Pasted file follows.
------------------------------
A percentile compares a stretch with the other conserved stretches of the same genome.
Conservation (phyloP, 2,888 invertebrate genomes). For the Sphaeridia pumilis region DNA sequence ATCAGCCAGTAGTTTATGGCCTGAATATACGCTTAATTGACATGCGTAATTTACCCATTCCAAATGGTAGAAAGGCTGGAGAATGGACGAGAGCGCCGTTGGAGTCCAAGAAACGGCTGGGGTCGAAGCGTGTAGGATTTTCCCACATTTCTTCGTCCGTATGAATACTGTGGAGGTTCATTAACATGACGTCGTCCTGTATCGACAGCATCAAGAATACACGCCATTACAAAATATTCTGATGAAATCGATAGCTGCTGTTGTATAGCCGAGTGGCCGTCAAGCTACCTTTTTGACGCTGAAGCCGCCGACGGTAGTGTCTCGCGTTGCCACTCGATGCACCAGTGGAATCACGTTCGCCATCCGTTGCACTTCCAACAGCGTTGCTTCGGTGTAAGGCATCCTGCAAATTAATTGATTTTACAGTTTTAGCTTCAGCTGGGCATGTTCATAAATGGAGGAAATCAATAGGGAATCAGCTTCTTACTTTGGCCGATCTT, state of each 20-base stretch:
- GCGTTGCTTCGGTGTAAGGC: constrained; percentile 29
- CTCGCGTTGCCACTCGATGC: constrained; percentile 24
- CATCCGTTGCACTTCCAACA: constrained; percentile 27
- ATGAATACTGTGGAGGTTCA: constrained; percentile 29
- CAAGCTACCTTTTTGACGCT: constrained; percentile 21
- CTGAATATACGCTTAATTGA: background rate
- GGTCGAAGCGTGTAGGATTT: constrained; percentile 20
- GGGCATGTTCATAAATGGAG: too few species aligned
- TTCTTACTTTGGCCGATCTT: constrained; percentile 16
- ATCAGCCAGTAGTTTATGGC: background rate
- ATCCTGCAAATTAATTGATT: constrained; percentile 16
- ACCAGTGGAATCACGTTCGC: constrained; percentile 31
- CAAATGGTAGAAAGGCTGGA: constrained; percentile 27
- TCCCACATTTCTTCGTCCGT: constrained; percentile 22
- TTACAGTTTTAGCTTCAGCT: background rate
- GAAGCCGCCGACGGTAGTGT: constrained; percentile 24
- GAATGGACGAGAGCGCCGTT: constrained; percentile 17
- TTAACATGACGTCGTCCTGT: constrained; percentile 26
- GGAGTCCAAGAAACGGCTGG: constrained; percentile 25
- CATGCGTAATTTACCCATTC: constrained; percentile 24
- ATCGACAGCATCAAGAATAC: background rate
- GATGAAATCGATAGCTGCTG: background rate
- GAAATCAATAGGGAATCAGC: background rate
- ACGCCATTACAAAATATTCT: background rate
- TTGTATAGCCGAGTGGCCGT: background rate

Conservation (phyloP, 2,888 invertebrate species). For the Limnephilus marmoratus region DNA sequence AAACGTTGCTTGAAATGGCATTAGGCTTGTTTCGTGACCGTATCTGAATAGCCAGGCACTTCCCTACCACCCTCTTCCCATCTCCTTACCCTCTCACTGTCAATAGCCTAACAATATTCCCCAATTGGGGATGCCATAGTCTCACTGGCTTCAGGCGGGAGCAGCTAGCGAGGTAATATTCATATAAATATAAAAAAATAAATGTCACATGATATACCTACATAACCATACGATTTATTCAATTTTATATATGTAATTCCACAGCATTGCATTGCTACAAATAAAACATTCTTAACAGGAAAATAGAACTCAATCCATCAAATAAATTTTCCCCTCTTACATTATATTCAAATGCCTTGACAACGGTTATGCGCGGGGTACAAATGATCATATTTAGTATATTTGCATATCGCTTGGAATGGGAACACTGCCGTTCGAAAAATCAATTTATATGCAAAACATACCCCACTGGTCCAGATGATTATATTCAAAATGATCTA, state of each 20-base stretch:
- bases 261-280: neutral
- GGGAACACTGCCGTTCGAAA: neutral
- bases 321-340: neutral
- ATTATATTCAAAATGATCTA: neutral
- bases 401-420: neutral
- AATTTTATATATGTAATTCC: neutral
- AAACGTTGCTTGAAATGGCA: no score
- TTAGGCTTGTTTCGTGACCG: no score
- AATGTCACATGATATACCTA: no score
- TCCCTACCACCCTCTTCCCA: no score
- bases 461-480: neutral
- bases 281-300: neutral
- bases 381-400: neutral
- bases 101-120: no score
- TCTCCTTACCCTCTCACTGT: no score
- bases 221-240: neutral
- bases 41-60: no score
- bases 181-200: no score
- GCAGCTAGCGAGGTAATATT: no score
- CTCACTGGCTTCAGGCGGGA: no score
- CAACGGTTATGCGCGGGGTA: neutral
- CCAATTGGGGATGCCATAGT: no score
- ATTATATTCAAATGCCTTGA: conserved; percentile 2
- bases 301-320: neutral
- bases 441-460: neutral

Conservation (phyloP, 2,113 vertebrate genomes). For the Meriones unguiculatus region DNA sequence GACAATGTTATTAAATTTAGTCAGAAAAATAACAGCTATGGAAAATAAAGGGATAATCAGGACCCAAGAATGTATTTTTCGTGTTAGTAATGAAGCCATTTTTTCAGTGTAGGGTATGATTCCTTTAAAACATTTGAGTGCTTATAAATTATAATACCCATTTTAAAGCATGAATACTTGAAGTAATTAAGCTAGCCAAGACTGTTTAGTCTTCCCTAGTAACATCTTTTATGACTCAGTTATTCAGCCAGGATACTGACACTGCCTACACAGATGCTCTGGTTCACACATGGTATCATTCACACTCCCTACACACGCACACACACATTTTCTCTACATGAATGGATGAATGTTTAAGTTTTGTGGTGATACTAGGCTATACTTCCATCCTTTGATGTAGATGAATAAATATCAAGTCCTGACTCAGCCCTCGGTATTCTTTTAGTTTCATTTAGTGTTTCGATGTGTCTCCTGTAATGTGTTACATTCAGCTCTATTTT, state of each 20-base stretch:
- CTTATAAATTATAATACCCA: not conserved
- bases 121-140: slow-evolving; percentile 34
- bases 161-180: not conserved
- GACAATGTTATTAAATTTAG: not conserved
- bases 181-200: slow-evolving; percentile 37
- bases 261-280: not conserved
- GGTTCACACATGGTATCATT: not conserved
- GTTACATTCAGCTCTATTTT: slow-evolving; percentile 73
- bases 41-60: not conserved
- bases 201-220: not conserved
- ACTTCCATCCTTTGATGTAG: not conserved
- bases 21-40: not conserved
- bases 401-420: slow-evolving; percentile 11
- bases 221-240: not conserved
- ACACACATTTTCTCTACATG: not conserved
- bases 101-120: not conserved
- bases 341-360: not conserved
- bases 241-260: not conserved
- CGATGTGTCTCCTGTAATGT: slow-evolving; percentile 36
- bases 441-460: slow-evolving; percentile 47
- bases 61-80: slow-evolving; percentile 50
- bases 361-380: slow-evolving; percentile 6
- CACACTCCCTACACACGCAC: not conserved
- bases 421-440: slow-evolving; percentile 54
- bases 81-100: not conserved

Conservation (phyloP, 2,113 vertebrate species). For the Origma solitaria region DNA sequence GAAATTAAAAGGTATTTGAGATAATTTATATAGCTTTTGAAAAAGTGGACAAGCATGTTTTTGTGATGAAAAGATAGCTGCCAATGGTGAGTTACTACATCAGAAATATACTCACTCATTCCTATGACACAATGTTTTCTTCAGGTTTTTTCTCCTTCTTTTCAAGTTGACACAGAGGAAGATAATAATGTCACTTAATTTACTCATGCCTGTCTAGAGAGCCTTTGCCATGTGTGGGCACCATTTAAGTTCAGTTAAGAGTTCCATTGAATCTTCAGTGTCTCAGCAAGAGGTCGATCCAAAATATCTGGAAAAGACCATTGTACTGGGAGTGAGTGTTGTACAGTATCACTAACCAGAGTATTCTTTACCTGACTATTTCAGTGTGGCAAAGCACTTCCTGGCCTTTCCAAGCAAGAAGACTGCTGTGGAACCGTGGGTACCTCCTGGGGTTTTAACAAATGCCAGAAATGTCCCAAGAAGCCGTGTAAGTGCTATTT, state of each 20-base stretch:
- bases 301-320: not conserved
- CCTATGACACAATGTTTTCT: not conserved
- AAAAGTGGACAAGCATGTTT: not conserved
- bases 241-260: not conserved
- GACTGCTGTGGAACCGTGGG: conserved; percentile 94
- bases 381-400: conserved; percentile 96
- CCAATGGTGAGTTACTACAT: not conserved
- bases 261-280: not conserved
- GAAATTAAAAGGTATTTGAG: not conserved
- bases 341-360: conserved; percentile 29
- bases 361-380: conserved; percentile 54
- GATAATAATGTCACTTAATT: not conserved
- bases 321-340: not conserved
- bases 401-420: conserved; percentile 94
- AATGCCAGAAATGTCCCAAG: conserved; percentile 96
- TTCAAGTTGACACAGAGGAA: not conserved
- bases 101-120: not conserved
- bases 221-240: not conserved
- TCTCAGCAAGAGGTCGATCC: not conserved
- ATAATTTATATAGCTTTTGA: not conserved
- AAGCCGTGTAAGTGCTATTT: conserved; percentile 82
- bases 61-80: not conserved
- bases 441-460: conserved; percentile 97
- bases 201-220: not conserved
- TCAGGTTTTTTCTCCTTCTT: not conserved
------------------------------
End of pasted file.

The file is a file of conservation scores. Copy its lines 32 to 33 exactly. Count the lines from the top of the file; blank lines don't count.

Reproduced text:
- ATTATATTCAAAATGATCTA: neutral
- bases 401-420: neutral